UK independents' financials boom on production and oil price

UK independent oil companies Enterprise Oil PLC and Cairn Energy PLC each turned in extremely strong interim results today, fuelled by the persistently high oil price and production successes. Enterprise reported post-tax profits of �196 million, a record for the company, while Cairn announced profits after tax of �18.3 million, a 138% improvement on the same period last year.


Darius Snieckus
OGJ Online

LONDON�UK independent oil companies Enterprise Oil PLC and Cairn Energy PLC each turned in extremely strong interim results today, fuelled by the persistently high oil price and production successes. Enterprise reported post-tax profits of �196 million, a record for the company, while Cairn announced profits after tax of �18.3 million, a 138% improvement on the same period last year.

Enterprise recorded seven-fold higher operating profits than last year at this time, some �477 million vs. �70 million for the first half of 1999, boosted by a 40% growth in production and soaring oil prices. Current daily production rates of over 277,000 boe were being powered by the oil company's share in seven new North Sea fields that came onstream over the last year, including ExxonMobil Corp.'s Jotun development, which is producing 60% ahead of expectations.

Despite these record numbers, analyst group Lehman Brothers expressed unease as to the independent's record outside its home patch. In a report issued today, the analyst group said that, while Enterprise "continues to demonstrate a good track record in the North Sea," its record in other provinces is "still a concern. Unlike the North Sea, which generates more than 95% of operating cash flow, new venture areas will continue to absorb cash."

Lehman Brothers noted that the oil company had sunk some �400 million into US Gulf of Mexico fields�and would have to invest a further �200 million to help along the Boomvang and Llano developments, but is unlikely to recoup this sum in full within the next 10 years.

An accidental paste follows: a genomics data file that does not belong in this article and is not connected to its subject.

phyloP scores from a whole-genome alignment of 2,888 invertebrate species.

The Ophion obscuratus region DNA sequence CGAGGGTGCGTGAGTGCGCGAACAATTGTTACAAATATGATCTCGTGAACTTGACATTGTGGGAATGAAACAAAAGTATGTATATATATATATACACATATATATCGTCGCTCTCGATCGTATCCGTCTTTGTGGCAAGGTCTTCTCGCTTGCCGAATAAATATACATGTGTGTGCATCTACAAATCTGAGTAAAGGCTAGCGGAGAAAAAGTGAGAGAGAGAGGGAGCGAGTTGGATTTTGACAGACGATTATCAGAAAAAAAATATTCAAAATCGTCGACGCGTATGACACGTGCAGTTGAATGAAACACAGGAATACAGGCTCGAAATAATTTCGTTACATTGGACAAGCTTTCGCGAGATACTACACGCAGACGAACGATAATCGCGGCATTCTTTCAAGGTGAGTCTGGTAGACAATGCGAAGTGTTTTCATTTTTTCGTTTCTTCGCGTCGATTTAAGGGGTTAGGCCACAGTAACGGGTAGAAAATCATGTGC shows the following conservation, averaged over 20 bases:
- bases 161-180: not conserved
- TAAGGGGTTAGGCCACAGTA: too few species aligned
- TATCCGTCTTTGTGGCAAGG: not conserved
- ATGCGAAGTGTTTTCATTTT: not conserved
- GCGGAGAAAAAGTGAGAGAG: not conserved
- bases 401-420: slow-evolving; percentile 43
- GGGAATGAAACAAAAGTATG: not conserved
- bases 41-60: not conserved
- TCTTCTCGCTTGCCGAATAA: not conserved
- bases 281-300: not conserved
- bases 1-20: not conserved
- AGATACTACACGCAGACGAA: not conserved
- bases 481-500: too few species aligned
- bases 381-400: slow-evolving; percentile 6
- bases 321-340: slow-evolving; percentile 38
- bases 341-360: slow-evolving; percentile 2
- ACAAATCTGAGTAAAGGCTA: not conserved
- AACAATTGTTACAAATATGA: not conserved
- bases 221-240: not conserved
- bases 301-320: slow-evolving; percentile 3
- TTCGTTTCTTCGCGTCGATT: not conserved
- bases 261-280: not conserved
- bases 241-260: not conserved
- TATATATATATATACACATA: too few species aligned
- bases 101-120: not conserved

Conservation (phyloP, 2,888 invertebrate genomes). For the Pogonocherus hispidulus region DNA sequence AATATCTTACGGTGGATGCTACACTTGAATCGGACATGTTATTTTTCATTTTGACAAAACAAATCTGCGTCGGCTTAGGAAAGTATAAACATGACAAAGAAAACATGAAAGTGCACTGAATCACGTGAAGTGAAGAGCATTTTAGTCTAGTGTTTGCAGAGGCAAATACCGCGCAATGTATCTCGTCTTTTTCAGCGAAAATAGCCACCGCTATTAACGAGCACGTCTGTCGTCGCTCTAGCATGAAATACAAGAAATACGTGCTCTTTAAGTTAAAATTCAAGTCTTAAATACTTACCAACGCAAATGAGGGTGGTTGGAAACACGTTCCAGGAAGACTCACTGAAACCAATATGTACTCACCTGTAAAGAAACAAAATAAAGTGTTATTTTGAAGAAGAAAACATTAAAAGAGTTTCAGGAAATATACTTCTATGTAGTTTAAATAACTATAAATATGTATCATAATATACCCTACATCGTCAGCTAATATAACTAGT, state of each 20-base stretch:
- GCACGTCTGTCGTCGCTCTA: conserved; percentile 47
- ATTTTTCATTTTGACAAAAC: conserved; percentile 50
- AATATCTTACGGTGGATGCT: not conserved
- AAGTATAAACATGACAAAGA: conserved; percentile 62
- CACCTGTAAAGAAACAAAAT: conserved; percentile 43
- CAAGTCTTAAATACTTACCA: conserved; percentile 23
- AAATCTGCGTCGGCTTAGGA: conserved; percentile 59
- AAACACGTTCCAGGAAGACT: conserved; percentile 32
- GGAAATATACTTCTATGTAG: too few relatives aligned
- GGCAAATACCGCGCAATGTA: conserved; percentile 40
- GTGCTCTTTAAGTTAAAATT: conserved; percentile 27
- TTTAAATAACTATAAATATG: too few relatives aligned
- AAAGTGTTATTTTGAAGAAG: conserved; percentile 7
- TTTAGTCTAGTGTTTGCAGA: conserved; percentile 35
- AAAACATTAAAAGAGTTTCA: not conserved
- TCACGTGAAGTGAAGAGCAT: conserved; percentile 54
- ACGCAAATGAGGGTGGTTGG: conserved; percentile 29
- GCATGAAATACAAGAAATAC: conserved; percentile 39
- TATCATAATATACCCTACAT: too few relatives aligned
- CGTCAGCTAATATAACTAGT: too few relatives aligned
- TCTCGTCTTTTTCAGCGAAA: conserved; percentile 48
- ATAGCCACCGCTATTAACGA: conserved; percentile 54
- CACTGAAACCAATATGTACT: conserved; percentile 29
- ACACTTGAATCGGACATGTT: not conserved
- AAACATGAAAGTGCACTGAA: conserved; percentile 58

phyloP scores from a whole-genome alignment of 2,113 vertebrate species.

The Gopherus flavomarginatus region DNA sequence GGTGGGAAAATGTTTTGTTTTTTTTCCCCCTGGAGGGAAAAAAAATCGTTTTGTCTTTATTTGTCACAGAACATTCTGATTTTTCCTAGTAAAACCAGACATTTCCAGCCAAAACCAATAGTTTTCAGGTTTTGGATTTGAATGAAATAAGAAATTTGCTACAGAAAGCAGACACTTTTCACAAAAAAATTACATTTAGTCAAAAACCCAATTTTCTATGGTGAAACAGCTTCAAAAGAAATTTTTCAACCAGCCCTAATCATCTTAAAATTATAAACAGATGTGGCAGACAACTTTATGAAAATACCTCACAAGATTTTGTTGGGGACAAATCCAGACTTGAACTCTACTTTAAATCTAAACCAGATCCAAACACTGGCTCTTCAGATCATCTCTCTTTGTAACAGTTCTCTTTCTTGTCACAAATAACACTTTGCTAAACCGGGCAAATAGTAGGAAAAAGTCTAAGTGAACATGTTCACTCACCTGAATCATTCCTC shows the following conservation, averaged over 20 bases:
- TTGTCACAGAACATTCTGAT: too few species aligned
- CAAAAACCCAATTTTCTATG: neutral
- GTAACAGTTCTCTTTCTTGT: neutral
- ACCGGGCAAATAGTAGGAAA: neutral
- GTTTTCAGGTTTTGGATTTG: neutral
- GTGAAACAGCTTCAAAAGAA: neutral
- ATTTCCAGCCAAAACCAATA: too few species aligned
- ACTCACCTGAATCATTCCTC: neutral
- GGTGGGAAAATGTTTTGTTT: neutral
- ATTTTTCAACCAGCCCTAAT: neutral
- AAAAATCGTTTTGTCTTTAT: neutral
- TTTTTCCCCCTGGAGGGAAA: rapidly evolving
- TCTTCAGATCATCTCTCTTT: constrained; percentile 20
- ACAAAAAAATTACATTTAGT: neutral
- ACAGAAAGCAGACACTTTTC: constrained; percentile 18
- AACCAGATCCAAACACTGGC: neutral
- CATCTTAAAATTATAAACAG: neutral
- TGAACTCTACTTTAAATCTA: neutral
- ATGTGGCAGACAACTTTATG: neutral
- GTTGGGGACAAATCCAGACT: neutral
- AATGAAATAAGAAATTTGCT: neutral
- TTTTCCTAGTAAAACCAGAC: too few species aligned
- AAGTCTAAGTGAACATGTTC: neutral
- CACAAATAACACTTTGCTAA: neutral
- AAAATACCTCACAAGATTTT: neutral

"If we assume production will generate cash flow of $5/bbl, around 200 million bbl will need to be produced before payback of [its] initial investment," the analyst group suggested. "These less-than-attractive economics are the price Enterprise has paid for arriving late and having to pay a premium to gain access [to the region]."

Enterprise Chief Executive Pierre Jungels chose to look to the longer term upside of its late entry into the US Gulf. "The purchase of R&B Falcon Corp.'s exploration and production assets, including the Boomvang development, as well as the acquisition of new exploration acreage have contributed significantly to our aim of establishing the US as one of the group's core areas of activity," he said

Jungles added that the �43 million writedown suffered at Garden Banks 161�where "performance sufficiently failed to meet expectations"�showed the importance of a "broad portfolio" and was more than offset by first flow from fields such as Jotun and Pierce fields in the North Sea.

For Scottish independent Cairn, operating profit increased four-fold, greatly helped by its Indian subcontinent assets, where the company claims to have "commanding positions strategically placed to access key growing energy markets."

Cairn saw production on eastern Indian Ravva field continue on plateau, averaging some 50,000 b/d of oil and 24 MMscfd of gas over the first half of the year, and has been given the greenlight by Indian authorities to develop the nonassociated satellite gas fields at Ravva, through which it expects add 30 MMscfd starting in the third quarter of next year.

On block CB-OS/2 in the Western Indian Cambay basin, where Cairn drilled a first offshore well in April, it made a "significant" gas find�Lakshmi�estimated to hold reserves in the region of 400 bcf.

Cairn said it "intends to move quickly" with a concentrated drilling and exploration program in key blocks in India, as well as Bangladesh, starting with the Sandwip East-1 well this month.

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